You can’t begin to explore the twilight zone of apex-slinging fun in these cars without putting your licence and other road users at considerable - some would say unconscionable - risk. If you can quantify such an intangible, you might surmise that you can use 30 percent of the available performance without attracting attention from any policeman with a Panda car and polite radio manner.

    Each machine displays a rare level of packaging incompetence. Plan area plus a nodding acknowledgement to seating capacity is a good rule of thumb to the sheer zappability - summer morning, winding road, grin gleaming Colgate factor five - of a performance road car. A Mazda MX-5 seats two in comfort and occupies a veneer of asphalt 13ft 1 in by 5ft 6in; each of the cars tested does precisely the same job but takes a lot more metal to make its point.

    These cars are each within an inch of 6ft across the flanks, with the Jaguar and BMW stretching the tape at 15ft 8in long with the Porsche 10in shorter. A #Mercedes-Benz-W124 saloon is 15ft 8in long and can carry four in comfort, plus a week's shopping, the dog and granny’s travel requisites; if you wish to deal in absolutes, note that a Renault Espace is two inches shorter and two inches narrower than the Porsche and can lug five easily, seven if chummy.

    But, you will say, that’s not the point. These cars are not meant to be sensible, to be relentlessly practical. Maybe not; maybe they should be. Why do manufacturers make strenuous efforts radically to improve their everyday cars in terms of fuel efficiency, performance, accommodation and ecological responsibility only to cap the range with a supremely paunchy, uselessly fast old bloater?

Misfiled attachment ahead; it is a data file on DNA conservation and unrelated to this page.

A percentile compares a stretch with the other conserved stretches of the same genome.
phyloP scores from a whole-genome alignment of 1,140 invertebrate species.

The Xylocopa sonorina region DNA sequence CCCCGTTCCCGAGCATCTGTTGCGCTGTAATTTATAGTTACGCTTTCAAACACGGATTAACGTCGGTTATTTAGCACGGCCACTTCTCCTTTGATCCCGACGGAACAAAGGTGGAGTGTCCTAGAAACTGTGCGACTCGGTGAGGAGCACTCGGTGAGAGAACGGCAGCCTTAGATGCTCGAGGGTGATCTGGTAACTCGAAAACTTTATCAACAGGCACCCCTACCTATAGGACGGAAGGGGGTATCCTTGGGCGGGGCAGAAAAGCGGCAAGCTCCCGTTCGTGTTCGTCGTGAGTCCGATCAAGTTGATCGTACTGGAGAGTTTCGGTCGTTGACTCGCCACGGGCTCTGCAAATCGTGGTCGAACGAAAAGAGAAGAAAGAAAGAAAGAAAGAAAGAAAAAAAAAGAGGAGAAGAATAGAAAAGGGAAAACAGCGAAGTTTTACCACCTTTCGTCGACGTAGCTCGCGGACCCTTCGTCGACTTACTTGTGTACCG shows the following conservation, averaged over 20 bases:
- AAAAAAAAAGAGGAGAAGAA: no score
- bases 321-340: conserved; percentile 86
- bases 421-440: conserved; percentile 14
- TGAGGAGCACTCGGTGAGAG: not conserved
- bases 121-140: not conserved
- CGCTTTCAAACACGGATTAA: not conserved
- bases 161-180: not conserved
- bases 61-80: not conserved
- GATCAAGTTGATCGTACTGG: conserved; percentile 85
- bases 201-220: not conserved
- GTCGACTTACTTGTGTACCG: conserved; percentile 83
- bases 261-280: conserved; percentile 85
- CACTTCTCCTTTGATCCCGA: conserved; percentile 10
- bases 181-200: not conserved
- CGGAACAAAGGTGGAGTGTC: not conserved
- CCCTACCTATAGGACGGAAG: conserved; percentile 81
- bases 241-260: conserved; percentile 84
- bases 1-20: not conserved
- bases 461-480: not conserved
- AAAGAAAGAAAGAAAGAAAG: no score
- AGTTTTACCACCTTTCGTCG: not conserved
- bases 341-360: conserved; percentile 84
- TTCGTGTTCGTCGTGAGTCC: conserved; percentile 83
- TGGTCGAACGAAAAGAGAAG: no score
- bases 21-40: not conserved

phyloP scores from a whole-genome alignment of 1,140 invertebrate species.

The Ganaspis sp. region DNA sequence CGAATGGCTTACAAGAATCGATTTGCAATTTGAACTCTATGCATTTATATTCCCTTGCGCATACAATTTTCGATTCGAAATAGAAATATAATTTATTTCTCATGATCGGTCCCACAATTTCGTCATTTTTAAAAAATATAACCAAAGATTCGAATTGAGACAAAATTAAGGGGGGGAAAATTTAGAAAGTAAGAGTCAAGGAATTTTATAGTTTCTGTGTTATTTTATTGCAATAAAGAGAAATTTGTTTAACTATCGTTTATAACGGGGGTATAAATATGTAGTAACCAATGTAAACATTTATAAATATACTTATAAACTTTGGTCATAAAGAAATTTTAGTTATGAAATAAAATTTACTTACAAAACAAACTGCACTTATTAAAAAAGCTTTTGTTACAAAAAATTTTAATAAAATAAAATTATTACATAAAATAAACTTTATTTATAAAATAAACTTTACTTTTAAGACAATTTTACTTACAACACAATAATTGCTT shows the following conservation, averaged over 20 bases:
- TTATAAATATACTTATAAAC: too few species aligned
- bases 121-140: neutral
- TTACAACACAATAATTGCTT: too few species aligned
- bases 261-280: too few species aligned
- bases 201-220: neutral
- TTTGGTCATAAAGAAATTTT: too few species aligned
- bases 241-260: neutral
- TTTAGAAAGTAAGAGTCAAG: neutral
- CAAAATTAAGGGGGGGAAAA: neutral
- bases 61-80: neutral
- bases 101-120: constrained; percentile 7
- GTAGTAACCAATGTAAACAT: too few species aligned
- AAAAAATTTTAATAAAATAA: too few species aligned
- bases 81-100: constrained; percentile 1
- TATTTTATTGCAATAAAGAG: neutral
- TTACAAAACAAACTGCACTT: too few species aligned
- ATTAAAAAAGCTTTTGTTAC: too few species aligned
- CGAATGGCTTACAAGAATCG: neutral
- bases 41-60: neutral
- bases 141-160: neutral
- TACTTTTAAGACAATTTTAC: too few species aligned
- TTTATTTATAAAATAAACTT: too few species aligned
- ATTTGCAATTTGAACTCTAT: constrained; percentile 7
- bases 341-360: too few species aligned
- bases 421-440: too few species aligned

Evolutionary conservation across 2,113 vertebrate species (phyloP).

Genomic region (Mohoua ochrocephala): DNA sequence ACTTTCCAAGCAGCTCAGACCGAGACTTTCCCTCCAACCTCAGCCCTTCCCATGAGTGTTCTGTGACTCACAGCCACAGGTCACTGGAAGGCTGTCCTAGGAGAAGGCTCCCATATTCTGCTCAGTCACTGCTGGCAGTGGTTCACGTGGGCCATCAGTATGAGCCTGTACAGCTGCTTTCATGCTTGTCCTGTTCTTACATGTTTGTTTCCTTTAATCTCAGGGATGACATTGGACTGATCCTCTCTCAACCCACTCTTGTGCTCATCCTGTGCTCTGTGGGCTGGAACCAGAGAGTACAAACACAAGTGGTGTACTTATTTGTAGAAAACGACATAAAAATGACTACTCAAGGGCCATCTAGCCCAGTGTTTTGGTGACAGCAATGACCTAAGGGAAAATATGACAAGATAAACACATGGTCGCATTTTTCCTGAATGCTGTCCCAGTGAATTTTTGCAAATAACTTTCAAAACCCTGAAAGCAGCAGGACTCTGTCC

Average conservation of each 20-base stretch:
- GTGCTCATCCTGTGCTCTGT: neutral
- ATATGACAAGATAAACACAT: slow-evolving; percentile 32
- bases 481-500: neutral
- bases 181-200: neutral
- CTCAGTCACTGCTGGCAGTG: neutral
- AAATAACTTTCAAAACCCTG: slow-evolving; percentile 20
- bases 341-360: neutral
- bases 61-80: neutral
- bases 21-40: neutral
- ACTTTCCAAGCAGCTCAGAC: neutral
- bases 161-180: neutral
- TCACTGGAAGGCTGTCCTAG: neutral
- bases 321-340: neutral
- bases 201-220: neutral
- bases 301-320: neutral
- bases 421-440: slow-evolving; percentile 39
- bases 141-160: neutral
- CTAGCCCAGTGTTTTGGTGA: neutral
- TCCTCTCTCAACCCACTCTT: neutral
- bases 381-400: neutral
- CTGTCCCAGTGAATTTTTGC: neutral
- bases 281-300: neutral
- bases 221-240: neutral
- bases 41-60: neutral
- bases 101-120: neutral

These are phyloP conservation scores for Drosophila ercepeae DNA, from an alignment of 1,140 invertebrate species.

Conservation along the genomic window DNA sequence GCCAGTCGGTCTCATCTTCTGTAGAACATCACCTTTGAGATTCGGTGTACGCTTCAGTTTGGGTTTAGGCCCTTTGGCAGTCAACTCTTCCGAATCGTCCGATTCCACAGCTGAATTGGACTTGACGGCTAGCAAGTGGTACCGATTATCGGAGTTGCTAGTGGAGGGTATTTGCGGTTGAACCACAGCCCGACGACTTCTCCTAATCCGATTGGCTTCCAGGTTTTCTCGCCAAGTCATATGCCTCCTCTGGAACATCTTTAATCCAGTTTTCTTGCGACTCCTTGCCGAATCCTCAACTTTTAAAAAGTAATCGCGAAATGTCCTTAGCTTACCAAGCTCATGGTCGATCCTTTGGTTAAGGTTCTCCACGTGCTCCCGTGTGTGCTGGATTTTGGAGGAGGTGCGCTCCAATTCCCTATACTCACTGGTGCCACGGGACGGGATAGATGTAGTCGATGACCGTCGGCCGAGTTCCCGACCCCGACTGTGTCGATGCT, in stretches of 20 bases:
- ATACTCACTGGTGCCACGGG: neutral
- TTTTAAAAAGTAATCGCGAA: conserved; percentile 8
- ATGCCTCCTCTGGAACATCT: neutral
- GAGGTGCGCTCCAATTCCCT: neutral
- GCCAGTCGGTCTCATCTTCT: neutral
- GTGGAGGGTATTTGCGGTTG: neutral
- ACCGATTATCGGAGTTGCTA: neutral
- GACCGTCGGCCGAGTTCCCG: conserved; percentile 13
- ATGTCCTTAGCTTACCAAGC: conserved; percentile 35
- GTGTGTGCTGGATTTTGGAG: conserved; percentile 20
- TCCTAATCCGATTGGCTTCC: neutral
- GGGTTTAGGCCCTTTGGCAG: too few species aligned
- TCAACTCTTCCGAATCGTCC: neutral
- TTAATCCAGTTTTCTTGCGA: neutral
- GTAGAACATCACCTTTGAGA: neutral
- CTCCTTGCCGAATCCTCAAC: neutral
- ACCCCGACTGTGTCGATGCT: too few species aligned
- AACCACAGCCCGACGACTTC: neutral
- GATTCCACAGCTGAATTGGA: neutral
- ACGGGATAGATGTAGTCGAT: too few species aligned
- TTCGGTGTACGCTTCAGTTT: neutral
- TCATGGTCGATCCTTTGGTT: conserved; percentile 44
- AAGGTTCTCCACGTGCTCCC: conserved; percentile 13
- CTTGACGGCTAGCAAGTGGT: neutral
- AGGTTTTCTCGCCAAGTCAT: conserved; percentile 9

Because, of course, there is a market for the car as jewellery, the car as status, the car as self aggrandisement. If a gold Rolex Daytona chronograph costs £9800 and tells the time with the accuracy of a 12 quid Casio, then a £65,000 #Porsche which cruises the middle lane at 70mph makes perfect sense. To some people.

    So what of the reality of driving these cars? First, the BMW. A great shape - sinewy, taut - is let down by a lack of confidence at the front end. Perhaps the design team's pencil was worn down; more likely we’ve all seen a Toyota Supra in the rear-view mirror once too often.

    Inside, the cockpit is densely black and ergo- BMW to perfection, constructed of a faintly uneasy combination of black synthetics and semi-matt black leather; surfaces of leather-grained plastic abut leather-grained leather. The ambience is Braun travel alarm; blackly black, functional, moderne, eliciting admiration rather than affection.